Career Opportunities

The High-Tech Career Handbook

A weekly ComputorEdge Column by Douglas E. Welch


January 16, 2004

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It is easier to buy a computer today than ever before. For your average user, any computer system they buy will have more power and more software than they will ever need. In fact, the biggest problem most users will face is learning how to use all the power they are given without getting hopelessly confused. This is where you and your high-tech experience come into play. With thousands of people buying new computers, or upgrading their existing systems, every day, they need your expertise to help them from going astray.

Simplify, simplify, simplify

In many cases, installing a new computer system, and training its owner, is a matter of simplicity. Despite all the bells and whistles that might have come with the system, your first job is to make it understandable to the user. It may seem odd, but you need to teach them how to ignore all the neat software they have so that they can actually begin using the system. You have to do this because it is simply too easy to be distracted by all the bells and whistles. Many users will want to talk about editing video and burning DVDs before they even know how to turn the computer on or off.

It is your job to lead users through the forest of options, pointing out this tree and that, as necessary. Just like a guide shows you the highlights of a museum or a national park, you are the guide for their new computer systems. If you lead your users astray, it is not only they who will suffer. Users that don’t get enough guidance can turn into support nightmares. They will become bogged down in software far beyond their skills and be unable to complete their most necessary tasks. This will generate countless phone calls and can generate enmity between you and them. Do everything you can to keep your users on the trail and stop them from wandering off into the weeds.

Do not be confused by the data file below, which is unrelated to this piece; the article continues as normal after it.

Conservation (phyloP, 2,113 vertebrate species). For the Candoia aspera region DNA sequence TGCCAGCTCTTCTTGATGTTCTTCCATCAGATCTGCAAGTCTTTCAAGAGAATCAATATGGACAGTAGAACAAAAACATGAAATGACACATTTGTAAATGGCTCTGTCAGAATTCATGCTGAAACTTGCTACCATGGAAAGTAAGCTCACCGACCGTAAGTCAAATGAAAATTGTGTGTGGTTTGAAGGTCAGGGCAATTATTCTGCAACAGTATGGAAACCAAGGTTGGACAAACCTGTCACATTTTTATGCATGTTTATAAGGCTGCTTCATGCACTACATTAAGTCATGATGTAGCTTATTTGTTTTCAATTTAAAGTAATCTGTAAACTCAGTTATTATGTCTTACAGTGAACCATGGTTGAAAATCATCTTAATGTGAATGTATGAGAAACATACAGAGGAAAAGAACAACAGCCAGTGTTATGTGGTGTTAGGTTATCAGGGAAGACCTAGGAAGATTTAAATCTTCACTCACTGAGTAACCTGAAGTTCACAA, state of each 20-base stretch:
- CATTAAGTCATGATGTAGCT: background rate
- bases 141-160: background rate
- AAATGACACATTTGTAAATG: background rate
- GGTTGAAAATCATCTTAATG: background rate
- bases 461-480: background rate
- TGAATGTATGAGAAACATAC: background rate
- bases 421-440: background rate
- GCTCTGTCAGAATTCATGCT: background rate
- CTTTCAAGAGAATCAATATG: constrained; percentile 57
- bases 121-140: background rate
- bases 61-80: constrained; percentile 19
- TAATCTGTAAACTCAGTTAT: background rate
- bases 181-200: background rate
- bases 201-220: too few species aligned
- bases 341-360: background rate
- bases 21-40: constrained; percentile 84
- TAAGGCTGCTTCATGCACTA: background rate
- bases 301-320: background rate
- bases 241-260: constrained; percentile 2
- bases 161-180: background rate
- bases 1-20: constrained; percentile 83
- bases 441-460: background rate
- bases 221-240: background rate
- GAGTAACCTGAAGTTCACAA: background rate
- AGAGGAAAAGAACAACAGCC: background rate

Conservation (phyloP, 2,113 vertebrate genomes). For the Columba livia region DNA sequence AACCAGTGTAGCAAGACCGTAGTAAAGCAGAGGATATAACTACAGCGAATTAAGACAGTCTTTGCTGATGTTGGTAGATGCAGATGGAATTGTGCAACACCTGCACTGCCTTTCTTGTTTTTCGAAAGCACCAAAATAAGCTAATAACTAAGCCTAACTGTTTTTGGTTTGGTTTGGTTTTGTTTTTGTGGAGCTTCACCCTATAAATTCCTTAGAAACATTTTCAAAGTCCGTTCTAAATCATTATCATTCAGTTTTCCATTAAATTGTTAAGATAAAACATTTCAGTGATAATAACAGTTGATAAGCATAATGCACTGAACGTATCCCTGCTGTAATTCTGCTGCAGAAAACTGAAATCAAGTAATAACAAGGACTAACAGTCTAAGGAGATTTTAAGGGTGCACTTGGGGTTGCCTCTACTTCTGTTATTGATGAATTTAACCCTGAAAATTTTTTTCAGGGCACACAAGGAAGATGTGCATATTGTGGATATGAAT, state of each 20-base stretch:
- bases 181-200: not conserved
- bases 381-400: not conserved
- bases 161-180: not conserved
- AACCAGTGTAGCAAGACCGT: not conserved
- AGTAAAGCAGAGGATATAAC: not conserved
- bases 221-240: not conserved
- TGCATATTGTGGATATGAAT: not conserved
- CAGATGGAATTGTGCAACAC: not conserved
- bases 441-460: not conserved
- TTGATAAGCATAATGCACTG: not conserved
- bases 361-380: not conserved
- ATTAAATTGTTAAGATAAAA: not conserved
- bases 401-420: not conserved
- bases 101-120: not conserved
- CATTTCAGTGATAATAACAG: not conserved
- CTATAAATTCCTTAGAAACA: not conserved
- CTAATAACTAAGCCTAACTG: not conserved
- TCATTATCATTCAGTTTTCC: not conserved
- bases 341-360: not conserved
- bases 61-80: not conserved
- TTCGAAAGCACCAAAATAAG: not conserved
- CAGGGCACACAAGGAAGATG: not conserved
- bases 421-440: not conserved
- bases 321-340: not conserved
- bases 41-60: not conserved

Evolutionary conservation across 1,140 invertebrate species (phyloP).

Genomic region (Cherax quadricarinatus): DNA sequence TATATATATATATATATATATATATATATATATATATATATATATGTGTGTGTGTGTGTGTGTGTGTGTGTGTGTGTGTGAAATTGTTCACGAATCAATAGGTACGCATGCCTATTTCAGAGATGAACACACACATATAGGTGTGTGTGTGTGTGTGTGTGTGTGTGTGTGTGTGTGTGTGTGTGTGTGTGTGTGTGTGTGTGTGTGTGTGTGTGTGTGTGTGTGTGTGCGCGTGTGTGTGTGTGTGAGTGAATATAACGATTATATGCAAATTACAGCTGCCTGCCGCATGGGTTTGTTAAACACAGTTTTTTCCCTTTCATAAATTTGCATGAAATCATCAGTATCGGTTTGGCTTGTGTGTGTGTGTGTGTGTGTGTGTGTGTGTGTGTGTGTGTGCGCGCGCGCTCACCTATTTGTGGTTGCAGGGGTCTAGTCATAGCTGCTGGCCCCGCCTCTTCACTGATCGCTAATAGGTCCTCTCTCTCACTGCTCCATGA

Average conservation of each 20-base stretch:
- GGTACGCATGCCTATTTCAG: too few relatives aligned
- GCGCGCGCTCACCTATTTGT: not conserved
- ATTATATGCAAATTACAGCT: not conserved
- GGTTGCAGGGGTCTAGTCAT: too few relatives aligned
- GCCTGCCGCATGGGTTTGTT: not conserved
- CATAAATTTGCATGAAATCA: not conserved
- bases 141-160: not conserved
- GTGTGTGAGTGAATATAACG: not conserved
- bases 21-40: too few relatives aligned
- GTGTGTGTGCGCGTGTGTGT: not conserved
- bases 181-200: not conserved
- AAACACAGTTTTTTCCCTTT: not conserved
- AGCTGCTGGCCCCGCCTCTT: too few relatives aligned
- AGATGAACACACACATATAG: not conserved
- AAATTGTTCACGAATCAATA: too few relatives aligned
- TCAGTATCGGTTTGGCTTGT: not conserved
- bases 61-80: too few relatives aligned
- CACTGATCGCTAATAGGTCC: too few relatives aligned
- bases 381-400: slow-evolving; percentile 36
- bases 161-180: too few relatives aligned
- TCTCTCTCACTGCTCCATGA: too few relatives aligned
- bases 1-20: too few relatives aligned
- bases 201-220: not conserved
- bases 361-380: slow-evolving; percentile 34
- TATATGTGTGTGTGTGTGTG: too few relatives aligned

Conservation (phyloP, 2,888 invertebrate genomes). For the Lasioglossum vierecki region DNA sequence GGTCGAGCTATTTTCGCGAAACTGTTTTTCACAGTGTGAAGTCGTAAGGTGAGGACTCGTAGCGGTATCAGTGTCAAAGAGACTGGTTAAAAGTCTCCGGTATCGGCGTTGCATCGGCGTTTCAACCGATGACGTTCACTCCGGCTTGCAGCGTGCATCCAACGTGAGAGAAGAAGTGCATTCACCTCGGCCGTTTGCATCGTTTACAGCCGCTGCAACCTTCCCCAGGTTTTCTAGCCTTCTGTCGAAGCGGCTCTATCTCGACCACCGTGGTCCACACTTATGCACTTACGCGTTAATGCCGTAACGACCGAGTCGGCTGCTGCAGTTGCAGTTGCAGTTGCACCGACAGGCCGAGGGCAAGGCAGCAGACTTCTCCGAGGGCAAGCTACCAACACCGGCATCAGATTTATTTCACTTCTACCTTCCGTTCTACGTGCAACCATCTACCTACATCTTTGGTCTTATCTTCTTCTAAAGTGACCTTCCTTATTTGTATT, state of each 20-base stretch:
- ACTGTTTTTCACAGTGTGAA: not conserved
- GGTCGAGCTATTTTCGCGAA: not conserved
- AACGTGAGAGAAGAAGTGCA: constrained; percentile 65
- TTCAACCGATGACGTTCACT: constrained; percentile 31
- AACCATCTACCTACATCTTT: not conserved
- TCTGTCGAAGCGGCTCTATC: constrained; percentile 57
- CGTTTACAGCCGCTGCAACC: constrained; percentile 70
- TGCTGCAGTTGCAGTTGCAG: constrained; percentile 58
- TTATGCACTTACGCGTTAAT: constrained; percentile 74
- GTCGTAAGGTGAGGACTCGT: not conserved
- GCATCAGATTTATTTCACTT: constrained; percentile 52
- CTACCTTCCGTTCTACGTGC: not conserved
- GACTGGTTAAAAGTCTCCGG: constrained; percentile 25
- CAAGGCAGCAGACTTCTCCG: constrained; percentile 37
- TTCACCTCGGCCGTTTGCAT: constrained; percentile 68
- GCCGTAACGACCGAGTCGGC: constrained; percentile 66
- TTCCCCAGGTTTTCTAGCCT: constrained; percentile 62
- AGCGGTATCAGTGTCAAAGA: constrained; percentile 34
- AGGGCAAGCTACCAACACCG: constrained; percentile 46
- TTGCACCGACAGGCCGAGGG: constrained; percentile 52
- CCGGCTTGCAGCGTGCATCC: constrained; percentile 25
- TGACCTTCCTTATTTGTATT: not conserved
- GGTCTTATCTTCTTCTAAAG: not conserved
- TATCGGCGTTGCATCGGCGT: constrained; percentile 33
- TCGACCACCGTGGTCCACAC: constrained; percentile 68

Remove, but remember

There are several things you can do to smooth the path. First, remove any unnecessary icons from the user’s desktop. While doing that, though, make sure you have some knowledge of these programs so that you can add them back later, when the user is ready. On a machine running Microsoft Windows, clean out the Start Menu, as well. You can leave all the programs listed in the Programs submenu, though, as this will provide you quick shortcuts to replace those you have removed.

Next, create shortcuts for the programs that the user needs today. This might include an email application, web browser and one or two other programs the users wants to start using immediately. I usually set these icons aside in a specific area of the desktop so they stand out from any of the usual desktop icons.

Making a list

When I first schedule an appointment with a new client, I ask them to make a list of everything they want to do with their computer. This might include general items like “surf the Internet,” or specific tasks like “print envelopes.” When we meet for the first time, after any install and setup operations have been completed, we begin working from this list. What I try to do is teach them one or two of their tasks on the first visit so they have a sense of accomplishment and feel they can do something, no matter how small, with their new computer.

Along with this task-oriented training, I weave in the basics of using a computer. I drop in tidbits about using the mouse, menus, dialog boxes and anything else that comes up as we work our way through a particular task. If I tried to jump right into this basic training, it is possible that the user would rebel against it, wanting to actually “do” something instead of just learning the basics. By interweaving this information with other, more interesting topics, I can still communicate important fundamentals that every computer user should know.

The next time you install a new computer, or deal with a new computer user, I think you will find that these ideas can help to simplify the process and give the user the best start possible. Don’t let flashy technology dazzle you, or, more importantly, confuse your client. Remove the worst distractions until your user is ready to take the next step in complexity. One of your many tasks as a high-tech careerist is acting as a guide for your clients. Doing this well can ensure a long and prosperous high-tech career.



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